The summer school of frontier medicine, CAMSI exchange--Inuvik 1967.


This is a report of an unusual educational venture, jointly sponsored by governmental and non-governmental bodies, which took place in the Northwest Territories in the summer of 1967. Seventy senior medical students drawn from every Canadian medical school and 20 experienced faculty members took part in the exercise. The program consisted of three parts: (a) 10 days at Inuvik for lectures, films and discussions on the prevalent medical conditions, and the social and anthropological problems; (b) seven days of field work in small Indian and Eskimo communities of the Territories when participants in small groups worked with the frontier nurses, saw the medical problems and cultural conditions, met many native people and gathered data for research projects; and (c) three days at Edmonton for summation and evaluation. The long-term effect of such a project cannot be assessed. The challenge of the North and the opportunity for service and research were examined by a well-motivated and intelligent group of medical students with some indications of sincere enthusiasm and sympathetic understanding.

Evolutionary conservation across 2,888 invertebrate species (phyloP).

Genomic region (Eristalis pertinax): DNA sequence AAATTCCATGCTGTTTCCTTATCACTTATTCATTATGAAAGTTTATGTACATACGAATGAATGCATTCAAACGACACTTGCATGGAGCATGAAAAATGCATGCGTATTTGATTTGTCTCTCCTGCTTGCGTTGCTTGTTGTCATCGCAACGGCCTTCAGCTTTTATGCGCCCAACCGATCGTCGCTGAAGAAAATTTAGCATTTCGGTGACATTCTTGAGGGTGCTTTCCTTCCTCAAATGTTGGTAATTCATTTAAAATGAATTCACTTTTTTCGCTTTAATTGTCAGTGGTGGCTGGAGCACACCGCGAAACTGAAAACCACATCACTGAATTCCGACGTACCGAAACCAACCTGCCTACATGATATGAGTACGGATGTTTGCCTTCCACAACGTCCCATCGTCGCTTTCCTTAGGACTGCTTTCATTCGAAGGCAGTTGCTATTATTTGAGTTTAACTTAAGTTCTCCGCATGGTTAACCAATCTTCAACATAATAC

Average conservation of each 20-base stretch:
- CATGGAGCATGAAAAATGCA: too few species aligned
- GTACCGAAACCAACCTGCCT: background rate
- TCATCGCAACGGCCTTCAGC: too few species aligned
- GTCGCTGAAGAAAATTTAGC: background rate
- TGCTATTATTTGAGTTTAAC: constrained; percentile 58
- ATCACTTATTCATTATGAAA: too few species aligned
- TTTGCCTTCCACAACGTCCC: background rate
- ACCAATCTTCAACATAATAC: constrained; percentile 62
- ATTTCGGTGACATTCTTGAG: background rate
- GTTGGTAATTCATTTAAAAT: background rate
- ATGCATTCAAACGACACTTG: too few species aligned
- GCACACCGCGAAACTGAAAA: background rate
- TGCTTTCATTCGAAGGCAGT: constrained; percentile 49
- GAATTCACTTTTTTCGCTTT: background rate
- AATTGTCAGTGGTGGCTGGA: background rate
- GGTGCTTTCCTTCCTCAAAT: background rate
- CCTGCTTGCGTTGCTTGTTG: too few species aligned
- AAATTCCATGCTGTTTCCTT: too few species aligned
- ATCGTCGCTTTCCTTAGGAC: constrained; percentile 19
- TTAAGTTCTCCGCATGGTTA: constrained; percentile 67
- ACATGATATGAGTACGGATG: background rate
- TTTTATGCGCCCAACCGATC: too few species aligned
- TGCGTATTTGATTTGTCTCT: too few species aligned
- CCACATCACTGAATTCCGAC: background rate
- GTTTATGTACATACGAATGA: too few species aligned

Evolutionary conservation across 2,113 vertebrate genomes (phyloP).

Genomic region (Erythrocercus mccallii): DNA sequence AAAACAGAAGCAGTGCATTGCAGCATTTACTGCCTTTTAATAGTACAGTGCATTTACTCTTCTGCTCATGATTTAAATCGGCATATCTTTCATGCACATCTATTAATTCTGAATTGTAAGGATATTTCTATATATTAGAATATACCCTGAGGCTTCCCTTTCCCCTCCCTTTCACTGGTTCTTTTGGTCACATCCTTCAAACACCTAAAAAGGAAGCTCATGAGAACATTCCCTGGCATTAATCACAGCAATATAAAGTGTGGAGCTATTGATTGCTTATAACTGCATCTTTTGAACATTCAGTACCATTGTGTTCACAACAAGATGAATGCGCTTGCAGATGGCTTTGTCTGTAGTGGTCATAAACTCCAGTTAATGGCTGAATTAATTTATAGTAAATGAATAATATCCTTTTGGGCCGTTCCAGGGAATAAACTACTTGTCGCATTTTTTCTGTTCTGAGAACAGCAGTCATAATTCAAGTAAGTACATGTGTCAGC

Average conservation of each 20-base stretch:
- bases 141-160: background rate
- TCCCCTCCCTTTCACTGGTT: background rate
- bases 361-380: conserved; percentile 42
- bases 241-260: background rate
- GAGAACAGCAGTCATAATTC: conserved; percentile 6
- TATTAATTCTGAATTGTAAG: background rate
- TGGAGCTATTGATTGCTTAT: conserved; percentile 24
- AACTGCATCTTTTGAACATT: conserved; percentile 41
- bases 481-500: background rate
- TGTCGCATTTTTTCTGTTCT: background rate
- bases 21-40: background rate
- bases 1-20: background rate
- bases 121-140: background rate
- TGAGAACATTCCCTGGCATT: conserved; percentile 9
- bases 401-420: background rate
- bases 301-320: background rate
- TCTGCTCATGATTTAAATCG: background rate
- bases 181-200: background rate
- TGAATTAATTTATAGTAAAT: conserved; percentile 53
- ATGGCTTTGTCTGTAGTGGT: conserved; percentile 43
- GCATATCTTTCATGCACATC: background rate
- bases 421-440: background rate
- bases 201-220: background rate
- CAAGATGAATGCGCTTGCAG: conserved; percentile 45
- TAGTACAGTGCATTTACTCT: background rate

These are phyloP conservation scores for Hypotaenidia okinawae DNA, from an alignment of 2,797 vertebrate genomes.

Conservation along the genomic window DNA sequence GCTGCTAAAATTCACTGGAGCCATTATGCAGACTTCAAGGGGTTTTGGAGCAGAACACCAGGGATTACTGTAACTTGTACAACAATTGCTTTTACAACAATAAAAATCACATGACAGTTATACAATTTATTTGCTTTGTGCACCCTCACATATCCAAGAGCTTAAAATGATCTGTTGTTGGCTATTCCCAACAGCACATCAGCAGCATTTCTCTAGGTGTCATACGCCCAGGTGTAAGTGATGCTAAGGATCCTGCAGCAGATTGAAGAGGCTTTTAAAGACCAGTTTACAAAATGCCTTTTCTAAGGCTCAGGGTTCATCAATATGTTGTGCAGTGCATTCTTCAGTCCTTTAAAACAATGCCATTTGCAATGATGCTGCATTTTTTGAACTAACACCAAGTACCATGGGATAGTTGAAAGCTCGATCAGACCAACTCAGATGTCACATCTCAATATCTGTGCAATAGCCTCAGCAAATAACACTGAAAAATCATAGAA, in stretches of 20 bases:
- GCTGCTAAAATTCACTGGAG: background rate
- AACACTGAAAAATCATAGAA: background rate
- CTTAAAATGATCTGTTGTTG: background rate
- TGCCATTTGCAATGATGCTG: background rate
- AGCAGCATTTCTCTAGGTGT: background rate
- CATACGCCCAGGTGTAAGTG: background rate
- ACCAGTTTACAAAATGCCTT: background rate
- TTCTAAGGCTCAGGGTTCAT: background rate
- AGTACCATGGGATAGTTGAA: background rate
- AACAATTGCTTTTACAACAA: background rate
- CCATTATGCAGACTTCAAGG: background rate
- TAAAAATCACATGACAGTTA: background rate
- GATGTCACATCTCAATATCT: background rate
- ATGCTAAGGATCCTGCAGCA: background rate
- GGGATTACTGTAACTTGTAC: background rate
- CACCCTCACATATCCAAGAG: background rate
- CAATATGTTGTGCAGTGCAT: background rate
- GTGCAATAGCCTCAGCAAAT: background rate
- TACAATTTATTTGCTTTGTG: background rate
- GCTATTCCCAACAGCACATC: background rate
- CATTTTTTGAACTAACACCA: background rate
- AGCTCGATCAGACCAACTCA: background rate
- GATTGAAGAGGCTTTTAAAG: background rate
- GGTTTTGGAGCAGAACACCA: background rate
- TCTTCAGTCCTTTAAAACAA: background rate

First Nations